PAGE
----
Capacity to support cumulative effects assessment and management in the Athabasca watershed, Alberta, Canada
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It has been well articulated that there is a need to better assess and manage cumulative environmental effects on Canada’s watersheds. Cumulative Effects Assessment and Management (CEAM) is simply not working in its current form. Presently there exists a significant amount of literature on the scientific aspects necessary to assess cumulative environmental effects; however, there are limitations in the understanding of the institutional arrangements relating to CEAM. Taking into account this shortcoming, the objectives of this research are to evaluate the current institutional framework by determining the presence of requisites necessary for watershed-based CEAM and to identify the capacity requirements to support the these requisites in the Athabasca watershed in Alberta. The methods applied to achieve these objectives are a focus group meeting with participants familiar with CEAM; a review of relevant documents prepared by industry, watershed groups, and government; and a series of semi-structured interviews with key stakeholders. The overall analysis will be based upon eight requisites necessary for CEAM which have been identified through a previous research study of watershed-based cumulative effects assessment and management. The central findings of this study demonstrate that, although the institutional arrangements are in the process of being developed in the Athabasca watershed, there still exist many challenges relating to the capacity requirements to support watershed-based CEAM. The primary challenges which have been identified by those who participated in this study include the lack of effective data management and coordination, a lack of broader regional programs, and a lack of an overarching funding mechanism to support watershed-based CEAM initiatives. Despite these challenges, it was found that steps are being taken in the Athabasca watershed and province to develop frameworks which are conducive to advancing the institutional arrangements and capacity for watershed-based CEAM. This is demonstrated through the development of recent legislation mandated to provide direction for CEAM, in addition to the presence of various multi-stakeholder organizations which participate in the decision-making processes relating to watershed management. This research will contribute to a larger, Canada-wide project focused on the effective implementation of watershed-based CEAM in Canadian watersheds. Specifically, this study will contribute to the understanding of institutional arrangements and capacity requirements in the Athabasca watershed in Alberta.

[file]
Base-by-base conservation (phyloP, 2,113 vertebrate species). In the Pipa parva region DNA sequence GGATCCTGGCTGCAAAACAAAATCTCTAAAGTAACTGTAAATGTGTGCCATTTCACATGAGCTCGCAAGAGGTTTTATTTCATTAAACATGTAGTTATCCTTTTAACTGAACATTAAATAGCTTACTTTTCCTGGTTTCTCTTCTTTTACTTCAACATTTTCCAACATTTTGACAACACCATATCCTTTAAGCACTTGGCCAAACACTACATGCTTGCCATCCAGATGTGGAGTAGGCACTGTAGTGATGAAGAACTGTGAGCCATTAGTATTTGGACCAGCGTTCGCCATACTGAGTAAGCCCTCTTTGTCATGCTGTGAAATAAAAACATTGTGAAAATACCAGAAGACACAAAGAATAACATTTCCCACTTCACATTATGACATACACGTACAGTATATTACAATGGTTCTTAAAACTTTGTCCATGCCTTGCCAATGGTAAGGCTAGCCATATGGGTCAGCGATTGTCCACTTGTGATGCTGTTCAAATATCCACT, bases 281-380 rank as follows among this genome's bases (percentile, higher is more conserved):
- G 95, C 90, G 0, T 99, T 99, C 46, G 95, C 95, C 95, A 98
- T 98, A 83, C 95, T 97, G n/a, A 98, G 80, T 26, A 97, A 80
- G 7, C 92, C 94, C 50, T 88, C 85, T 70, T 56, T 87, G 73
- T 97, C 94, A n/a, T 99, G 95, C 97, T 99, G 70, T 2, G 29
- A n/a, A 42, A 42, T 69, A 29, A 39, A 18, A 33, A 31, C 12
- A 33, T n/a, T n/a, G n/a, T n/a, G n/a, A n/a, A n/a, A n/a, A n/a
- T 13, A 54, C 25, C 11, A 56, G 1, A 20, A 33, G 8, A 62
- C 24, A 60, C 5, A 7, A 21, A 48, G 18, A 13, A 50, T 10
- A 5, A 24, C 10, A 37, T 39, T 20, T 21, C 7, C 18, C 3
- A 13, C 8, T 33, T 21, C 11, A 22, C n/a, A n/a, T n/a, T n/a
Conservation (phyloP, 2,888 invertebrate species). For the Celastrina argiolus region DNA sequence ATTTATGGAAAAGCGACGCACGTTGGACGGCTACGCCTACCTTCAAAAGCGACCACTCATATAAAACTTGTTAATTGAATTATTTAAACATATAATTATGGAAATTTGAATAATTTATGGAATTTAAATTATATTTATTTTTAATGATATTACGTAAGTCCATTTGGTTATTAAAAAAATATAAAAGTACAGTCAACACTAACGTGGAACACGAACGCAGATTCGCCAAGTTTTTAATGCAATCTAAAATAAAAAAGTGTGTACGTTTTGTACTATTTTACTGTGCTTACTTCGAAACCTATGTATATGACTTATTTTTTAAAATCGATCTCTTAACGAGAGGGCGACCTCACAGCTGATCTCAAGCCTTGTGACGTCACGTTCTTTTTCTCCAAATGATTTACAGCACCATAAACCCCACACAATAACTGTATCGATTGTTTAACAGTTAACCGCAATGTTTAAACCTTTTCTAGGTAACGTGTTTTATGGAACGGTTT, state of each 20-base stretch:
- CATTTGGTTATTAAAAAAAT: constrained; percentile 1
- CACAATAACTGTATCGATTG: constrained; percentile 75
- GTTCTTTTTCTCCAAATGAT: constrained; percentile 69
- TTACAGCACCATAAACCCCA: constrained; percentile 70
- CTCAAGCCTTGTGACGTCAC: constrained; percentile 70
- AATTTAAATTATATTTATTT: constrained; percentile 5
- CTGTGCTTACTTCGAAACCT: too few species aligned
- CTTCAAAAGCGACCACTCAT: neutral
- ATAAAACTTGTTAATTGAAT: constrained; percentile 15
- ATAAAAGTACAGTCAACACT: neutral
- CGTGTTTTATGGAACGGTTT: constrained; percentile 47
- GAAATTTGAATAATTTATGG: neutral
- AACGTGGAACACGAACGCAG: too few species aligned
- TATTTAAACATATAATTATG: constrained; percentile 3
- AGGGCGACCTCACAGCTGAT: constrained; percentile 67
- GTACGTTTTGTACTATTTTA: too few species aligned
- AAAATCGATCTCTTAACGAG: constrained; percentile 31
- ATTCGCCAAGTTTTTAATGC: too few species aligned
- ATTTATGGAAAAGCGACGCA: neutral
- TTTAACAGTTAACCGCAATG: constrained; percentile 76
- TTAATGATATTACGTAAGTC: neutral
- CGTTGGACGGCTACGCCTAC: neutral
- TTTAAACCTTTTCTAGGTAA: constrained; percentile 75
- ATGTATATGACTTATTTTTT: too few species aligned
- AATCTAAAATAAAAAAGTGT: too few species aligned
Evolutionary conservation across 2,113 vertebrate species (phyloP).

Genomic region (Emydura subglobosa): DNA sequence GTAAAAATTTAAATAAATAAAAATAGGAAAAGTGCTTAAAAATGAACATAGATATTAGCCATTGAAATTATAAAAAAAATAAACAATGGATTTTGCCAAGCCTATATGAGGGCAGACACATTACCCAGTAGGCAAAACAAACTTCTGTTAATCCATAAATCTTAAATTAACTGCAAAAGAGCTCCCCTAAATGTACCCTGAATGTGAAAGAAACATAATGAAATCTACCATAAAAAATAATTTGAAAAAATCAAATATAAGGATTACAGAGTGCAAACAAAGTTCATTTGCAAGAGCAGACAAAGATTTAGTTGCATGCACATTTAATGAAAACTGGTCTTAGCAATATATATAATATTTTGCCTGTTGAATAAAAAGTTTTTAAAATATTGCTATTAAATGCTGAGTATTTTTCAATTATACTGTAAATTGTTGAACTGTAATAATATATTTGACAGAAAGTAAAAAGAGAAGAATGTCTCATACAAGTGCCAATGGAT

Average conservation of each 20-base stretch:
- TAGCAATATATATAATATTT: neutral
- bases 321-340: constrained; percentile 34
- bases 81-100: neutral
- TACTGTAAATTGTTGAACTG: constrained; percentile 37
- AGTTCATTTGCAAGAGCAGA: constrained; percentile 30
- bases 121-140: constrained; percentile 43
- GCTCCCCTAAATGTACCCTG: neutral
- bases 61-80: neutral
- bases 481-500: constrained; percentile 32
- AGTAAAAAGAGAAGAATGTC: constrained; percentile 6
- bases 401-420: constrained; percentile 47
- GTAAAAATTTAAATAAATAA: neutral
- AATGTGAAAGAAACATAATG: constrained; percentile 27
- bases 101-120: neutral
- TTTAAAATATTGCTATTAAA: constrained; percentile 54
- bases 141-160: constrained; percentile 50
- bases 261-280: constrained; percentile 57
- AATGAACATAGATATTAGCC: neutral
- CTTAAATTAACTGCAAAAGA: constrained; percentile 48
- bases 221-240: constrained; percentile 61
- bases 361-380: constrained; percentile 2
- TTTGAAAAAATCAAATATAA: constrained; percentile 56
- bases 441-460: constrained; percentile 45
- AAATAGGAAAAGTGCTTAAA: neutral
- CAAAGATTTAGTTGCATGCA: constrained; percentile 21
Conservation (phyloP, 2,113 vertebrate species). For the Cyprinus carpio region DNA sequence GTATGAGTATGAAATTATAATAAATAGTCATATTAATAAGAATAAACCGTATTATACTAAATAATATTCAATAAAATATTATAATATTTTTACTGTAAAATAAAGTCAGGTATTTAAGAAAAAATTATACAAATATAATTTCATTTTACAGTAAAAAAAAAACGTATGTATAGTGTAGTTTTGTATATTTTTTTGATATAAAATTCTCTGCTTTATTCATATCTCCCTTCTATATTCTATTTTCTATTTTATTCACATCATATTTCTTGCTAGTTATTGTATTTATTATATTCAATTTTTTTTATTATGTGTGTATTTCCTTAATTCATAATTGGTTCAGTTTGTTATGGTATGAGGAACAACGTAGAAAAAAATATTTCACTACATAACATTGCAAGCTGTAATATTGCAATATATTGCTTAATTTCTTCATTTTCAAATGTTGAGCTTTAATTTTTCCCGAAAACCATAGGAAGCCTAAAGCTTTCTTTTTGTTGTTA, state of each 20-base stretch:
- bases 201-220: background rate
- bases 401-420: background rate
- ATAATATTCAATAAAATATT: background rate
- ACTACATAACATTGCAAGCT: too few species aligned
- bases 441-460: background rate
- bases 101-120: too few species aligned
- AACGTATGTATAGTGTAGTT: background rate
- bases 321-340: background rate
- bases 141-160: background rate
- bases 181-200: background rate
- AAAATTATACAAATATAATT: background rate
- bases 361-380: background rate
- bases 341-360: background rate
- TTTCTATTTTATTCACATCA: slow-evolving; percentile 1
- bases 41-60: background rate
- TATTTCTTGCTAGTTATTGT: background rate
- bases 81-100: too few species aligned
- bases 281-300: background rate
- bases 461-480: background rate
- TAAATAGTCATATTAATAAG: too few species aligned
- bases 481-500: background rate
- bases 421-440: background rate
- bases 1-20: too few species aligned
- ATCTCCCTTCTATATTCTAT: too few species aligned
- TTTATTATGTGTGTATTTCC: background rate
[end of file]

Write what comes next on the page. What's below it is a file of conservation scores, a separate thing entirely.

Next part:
DegreeMaster of Arts (M.A.)
DepartmentGeography and Planning
CommitteePatrick, Robert; Noble, Bram; Gunn, Jill; da Costa Silva, Gabriela
Copyright DateNovember 2011
Cumulative effects assessment and management